Shakori Hills Styled Shoot – Photo Credit: The Wild Bloom Co
While some couples want to be surrounded by as many friends and family as possible to celebrate their marriage, some would really prefer a quiet and intimate day to reflect on their love story.
The moment you got engaged, people probably started asking about your wedding, and you might have been fully on board with all the excitement surrounding planning a big wedding! But somewhere in the pit of your stomach, something hasn’t been sitting quite right. Maybe you’re uncomfortable with the idea of spending so much money or being the center of attention for a whole day. Maybe you’re worried about family drama or the health and safety risks that come with social gatherings.
Maybe you want your first day as life partners to be fully focused on you and your relationship
If you and your partner have considered eloping, you may wonder how your family will feel when they find out they aren’t invited. It can get a little awkward when a cousin sees your engagement ring and asks what weekend she should mark in her calendar…
As you decide if eloping is the right choice for you, think about who you absolutely want to be there and how you’ll tell those who aren’t on the shortlist. Since elopements have no set rules, you might want to run off in secret and get married without a single soul knowing, or everyone might already know you’re planning to be married but you’ve decided to shrink the wedding. Whether you’re telling folks before or after the elopement, here are our tips.
Dakota & Andrew’s Mountaintop Wedding – Photo Credit: Siobhan Lorraine Photography
Inviting people to your intimate elopement
If you’re opting for an elopement with a few guests in attendance, think about why you want to keep your wedding day intimate, and why you’re choosing to include those few special people who will be joining.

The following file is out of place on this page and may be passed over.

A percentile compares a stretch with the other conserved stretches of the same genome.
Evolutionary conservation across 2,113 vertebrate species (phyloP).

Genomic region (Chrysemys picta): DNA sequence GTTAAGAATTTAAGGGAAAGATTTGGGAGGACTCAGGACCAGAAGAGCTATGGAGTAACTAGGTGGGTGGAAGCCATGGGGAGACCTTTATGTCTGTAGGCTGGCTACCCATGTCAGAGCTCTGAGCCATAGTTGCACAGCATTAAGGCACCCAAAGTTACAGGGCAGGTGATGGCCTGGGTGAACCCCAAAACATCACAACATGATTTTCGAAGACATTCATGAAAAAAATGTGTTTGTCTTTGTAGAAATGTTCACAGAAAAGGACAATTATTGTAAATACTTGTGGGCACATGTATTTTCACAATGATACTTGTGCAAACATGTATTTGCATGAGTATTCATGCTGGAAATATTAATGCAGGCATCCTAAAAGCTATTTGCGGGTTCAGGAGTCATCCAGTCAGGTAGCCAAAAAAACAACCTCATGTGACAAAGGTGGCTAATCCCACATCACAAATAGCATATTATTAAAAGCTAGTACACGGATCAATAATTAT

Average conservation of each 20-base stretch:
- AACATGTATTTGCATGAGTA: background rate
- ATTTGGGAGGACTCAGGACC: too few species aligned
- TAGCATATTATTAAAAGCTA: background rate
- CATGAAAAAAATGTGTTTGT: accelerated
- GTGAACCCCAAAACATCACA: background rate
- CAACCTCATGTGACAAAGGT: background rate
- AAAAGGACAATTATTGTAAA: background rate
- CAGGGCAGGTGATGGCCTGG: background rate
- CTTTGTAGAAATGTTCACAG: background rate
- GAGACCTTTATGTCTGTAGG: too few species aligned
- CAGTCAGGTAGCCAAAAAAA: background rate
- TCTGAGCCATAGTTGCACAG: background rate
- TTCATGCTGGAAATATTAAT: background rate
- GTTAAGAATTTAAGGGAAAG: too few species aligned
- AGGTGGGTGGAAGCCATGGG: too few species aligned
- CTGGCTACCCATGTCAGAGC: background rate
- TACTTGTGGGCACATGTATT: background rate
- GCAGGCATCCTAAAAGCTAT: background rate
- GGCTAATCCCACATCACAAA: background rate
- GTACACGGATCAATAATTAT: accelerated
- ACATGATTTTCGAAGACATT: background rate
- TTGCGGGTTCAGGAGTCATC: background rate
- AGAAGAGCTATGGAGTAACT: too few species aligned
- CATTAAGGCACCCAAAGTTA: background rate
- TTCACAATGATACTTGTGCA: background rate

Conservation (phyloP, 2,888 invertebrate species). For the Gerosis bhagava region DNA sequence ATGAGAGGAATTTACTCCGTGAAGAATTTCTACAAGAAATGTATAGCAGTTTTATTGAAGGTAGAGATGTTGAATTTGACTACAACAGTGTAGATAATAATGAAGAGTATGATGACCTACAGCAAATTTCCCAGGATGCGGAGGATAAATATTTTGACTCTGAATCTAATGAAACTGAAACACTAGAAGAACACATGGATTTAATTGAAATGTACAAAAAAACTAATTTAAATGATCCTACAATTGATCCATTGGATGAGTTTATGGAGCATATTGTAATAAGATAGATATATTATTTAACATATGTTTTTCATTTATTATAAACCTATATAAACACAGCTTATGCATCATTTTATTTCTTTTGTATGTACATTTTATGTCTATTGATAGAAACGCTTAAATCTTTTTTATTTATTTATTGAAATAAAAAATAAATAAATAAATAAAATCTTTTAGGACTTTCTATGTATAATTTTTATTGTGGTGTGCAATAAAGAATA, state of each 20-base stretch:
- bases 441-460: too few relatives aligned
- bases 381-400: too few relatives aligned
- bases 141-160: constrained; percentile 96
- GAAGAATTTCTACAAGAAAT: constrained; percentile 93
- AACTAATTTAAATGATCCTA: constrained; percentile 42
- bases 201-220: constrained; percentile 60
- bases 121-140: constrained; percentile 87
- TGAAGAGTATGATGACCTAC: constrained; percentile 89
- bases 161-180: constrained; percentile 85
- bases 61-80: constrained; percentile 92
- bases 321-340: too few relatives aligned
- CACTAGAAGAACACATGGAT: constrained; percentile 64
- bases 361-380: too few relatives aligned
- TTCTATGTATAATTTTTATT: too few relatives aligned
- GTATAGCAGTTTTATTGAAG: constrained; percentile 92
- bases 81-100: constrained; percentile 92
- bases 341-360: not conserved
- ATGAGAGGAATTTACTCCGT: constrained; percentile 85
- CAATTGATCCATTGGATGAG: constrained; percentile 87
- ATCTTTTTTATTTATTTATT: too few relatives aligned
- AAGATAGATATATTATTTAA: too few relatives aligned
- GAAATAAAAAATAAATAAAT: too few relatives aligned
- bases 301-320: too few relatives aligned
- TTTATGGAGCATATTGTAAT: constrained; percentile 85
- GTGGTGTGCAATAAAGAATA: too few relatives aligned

Whether your intimate list is 2 witnesses or a gathering of 20, you’ll want to provide as much information as you can when you share your plans with them. Beyond just the date, they’ll be curious about location, if they’ll need lodging, what they’ll wear, how they’ll be involved in the day, if they need to help with anything, and why you decided to elope.
You’ll also want to let them know who else is involved, so they’re aware of your level of secrecy. It could be easy for your best friend to assume that your friend group will all be there and could accidentally mention the plans to someone who isn’t invited! To avoid uncomfortable situations, think through who might get hurt by missing out, and consider talking to them beforehand, or finding a special way to tell them afterward.
The actual invitations can be as simple or extravagant as you want, ranging from a conversation to custom invites and gifts. Similar to how you might leave welcome bags in hotel rooms for guests who traveled or “propose” to your wedding party with a bottle of wine and a handwritten note, you can make each invitation experience special when you have an intimate list.
Who should we tell first?
After you’ve decided if you’ll invite anyone (and who that will be), consider who your inner circle is – those close family members and friends – and how they’ll feel about the knowledge that you got married without them. Above all else, think through why you chose an elopement – with clear thoughts in mind, you’ll feel more composed when you tell your close friends and family who won’t be with you to share the day.
If an elopement wasn’t your first thought, your new plans might surprise those closest to you. Whether you have already sealed the deal or are still making plans, it’s important to think about not only who to tell – the when, where, and why can also make a huge difference.